With tax return season nearing its peak, many consumers are looking at purchasing a new or used car. For many, tax returns are enough to provide or supplement a down payment for a new vehicle. However, there’s more to the cost of a new car than the purchase price.
Here are a few expenses to consider before buying a new or used car.
Hidden Expenses of Buying a New (or Used) Car
One of the most well-known additional expenses of bringing home a new vehicle is insurance coverage. If you’ll be taking out a loan, you’ll need full coverage insurance, which can be pricey for many makes and models. Even comprehensive coverage can be expensive, so be sure to check with your insurance agent before choosing your next vehicle.
Many newer vehicles require special synthetic oils, which can cost $50 to $60 for 6 quarts. Also, larger vehicles, like full-sized trucks, require more quarts of oil than a smaller car.
Additives and Gasoline
Some vehicles, like my 2012 Chevy Equinox, require Top Tier fuels according to the manufacturer. This can mean driving further to a Top Tier filling station to avoid voiding your warranty. If you can’t use Top Tier fuels, a special additive from the dealership is required with every oil change, which is an added maintenance cost.
Check the required tire sizes before buying a new vehicle. If your car or truck requires an uncommon tire size, you’ll want to check prices and decide if the additional cost will affect your decision to buy.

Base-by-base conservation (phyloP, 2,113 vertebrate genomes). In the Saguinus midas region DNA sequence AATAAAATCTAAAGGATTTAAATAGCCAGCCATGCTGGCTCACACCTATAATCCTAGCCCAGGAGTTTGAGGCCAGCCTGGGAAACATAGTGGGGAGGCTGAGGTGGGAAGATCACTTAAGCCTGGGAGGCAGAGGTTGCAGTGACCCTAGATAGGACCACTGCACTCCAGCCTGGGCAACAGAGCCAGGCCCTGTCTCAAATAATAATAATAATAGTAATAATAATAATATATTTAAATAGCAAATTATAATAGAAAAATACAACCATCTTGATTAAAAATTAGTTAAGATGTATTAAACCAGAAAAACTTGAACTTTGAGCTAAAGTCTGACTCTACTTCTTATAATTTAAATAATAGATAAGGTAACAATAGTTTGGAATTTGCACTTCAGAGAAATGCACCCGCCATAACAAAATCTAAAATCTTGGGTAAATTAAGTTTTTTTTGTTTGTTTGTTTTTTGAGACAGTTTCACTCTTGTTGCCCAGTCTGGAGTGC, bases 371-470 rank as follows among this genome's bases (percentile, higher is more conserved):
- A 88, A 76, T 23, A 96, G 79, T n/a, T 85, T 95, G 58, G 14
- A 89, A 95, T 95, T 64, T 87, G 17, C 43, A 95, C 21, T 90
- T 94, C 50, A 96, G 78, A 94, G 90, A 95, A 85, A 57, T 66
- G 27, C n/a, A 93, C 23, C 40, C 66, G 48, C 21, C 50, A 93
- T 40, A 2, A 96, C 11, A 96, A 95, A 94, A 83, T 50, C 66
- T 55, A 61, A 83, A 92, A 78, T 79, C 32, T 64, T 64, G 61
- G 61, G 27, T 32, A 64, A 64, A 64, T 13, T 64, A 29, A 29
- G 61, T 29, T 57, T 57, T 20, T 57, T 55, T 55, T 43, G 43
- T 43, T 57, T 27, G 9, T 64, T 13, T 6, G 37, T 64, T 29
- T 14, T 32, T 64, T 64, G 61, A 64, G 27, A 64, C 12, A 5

Automatic Climate Control
If your chosen vehicle is equipped with automatic climate control, this can seriously affect your gas mileage and air conditioning charging costs every year.
Buying a used car is always a gamble. That’s why you should always get the opinion of a trusted mechanic and an auto body technical before buying any used vehicle. If a vehicle has been involved in a serious accident, it could have frame damage or may have been poorly repaired. Major defects, such as leaf spring fractures, body mount rust, or rusted gas lines would be found by a skilled mechanic’s inspection.
Common Mechanical Failures
Some cars on the market have a history of common mechanical failures. These failures may result as a flaw in the design of the car, and a trusted mechanic can tell you what to expect in future repairs for any make and model of vehicle you’re considering. Always check with a mechanic before purchasing a used vehicle.
Some dealers offer extended warranties on particular vehicles. Some of these warranties come directly from the manufacturer, while others are available through a third party. Depending on the policy you’re offered, these warranties can offer substantial savings in case of major mechanical failures. Carefully consider the cost of such a warranty and consider purchasing a vehicle with an available warranty if you’re worried about repair costs.
What hidden vehicle costs have you encountered? Do you have advice for those looking for a new or used car?